Director, Commonwealth Policy Center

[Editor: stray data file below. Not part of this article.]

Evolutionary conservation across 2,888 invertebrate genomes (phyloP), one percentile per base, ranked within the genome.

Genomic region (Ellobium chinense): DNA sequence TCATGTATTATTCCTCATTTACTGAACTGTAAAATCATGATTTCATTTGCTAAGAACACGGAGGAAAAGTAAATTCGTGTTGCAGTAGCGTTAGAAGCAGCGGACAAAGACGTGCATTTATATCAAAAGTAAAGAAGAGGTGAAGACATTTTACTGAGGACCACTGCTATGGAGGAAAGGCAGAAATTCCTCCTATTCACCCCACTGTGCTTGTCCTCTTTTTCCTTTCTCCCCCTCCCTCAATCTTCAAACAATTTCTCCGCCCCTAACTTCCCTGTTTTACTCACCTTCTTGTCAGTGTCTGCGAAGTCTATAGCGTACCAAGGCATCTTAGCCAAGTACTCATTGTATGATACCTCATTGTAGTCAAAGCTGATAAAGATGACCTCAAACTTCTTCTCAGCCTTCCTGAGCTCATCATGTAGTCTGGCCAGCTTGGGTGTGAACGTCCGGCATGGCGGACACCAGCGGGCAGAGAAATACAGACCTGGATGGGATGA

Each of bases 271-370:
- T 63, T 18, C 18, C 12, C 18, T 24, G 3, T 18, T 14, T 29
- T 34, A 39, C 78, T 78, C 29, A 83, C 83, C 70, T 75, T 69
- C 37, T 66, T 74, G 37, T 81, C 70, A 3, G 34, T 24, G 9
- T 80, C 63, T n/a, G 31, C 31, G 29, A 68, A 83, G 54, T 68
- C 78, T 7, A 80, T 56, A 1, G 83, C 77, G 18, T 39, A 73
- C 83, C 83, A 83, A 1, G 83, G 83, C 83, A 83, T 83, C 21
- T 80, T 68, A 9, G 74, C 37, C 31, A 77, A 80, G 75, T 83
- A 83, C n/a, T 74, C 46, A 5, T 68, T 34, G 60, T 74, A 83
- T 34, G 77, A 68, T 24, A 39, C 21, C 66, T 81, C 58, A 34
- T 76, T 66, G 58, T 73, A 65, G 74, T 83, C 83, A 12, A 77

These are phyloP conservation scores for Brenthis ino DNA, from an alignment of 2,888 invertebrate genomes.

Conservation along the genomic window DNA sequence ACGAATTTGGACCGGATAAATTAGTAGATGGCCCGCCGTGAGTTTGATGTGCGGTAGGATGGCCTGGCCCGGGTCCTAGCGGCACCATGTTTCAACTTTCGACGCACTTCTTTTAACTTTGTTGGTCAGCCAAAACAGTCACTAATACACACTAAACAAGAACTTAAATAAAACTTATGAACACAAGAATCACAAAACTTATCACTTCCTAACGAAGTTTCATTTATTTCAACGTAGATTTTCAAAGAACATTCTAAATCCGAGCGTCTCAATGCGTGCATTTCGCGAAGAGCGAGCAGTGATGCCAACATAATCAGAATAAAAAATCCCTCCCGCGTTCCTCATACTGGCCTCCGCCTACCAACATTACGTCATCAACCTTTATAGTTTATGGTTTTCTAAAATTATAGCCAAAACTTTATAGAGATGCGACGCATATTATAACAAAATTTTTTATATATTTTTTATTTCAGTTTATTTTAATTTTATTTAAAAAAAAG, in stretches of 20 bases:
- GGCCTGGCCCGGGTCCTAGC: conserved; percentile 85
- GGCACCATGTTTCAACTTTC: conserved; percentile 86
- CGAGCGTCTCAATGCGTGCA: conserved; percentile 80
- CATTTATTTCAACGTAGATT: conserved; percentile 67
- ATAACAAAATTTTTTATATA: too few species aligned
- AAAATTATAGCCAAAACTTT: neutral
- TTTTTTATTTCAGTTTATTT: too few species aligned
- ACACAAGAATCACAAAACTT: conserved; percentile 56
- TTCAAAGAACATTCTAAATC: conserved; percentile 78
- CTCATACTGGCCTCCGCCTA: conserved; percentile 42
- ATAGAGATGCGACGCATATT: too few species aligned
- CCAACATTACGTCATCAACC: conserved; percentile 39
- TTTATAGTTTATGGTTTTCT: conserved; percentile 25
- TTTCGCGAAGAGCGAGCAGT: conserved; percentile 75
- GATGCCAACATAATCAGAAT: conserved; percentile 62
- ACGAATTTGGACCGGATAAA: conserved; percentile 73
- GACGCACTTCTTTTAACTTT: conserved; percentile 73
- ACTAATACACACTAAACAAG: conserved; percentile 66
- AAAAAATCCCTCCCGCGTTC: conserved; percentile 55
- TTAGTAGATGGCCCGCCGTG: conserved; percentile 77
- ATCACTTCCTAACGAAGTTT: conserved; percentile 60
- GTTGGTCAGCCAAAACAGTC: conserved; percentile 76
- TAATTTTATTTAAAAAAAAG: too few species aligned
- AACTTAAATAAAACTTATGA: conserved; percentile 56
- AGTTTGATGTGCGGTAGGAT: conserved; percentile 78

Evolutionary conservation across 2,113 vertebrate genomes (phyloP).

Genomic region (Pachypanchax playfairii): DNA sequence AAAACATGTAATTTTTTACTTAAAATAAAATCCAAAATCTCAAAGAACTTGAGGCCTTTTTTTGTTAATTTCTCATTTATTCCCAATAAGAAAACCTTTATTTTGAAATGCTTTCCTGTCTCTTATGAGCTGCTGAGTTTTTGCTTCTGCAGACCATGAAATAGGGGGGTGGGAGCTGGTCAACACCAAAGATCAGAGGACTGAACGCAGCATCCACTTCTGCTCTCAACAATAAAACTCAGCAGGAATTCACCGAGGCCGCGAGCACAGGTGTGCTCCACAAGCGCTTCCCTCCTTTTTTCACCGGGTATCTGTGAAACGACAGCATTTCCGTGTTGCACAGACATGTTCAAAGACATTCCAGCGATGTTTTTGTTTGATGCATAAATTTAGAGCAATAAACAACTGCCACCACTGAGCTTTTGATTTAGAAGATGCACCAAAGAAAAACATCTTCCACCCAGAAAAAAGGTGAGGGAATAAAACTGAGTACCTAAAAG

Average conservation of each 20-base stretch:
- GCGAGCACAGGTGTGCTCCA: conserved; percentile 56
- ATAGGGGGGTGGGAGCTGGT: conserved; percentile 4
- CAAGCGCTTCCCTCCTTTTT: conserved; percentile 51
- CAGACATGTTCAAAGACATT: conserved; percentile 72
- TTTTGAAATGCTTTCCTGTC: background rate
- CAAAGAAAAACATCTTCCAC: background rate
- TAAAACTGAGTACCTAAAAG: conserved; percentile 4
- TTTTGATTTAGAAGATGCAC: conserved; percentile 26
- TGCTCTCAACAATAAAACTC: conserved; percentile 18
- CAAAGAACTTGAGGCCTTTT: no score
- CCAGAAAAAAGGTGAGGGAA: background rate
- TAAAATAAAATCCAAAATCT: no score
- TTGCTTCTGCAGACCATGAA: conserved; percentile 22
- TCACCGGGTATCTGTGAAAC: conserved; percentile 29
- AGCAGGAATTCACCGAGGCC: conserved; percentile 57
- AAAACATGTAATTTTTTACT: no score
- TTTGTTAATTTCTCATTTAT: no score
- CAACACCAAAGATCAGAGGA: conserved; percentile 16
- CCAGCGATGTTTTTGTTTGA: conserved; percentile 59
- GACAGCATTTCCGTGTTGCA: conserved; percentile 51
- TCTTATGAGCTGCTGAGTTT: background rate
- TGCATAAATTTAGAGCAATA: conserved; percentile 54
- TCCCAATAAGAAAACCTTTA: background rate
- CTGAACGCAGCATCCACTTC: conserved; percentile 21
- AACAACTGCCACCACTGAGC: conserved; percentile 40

We, as human beings, have a right to protest. We also have a right to walk away, however, and choose not to affiliate ourselves with practices we do not believe in. This second right seems to have been lost on liberal Catholics in San Francisco, who placed a full-page ad in the San Francisco Chronicle last week appealing to Pope Francis to replace their archdiocese’s spiritual leader, Archbishop Salvatore Cordileone, with someone "true to our values." Their main issue is with Cordileone's efforts to add language to the moral guidelines laid out for teachers at Catholic high schools that reaffirms the church’s stances on same-sex marriage, artificial insemination, and other controversial matters. The Catholic church has been firm and outspoken on each of these issues, so it's not exactly clear what “values” those calling for the ouster of Cordileone are referring to. Churches and religions are built upon doctrine. This particular protest is not aimed at a person, but rather the established beliefs of the church itself. Perhaps those with dissenting voices in this case would be better served by examining their own logic, rather than attacking the doctrine of the church they confess to be loyal to. The Catholic church has just as much right to hold to its values as those who are members of it.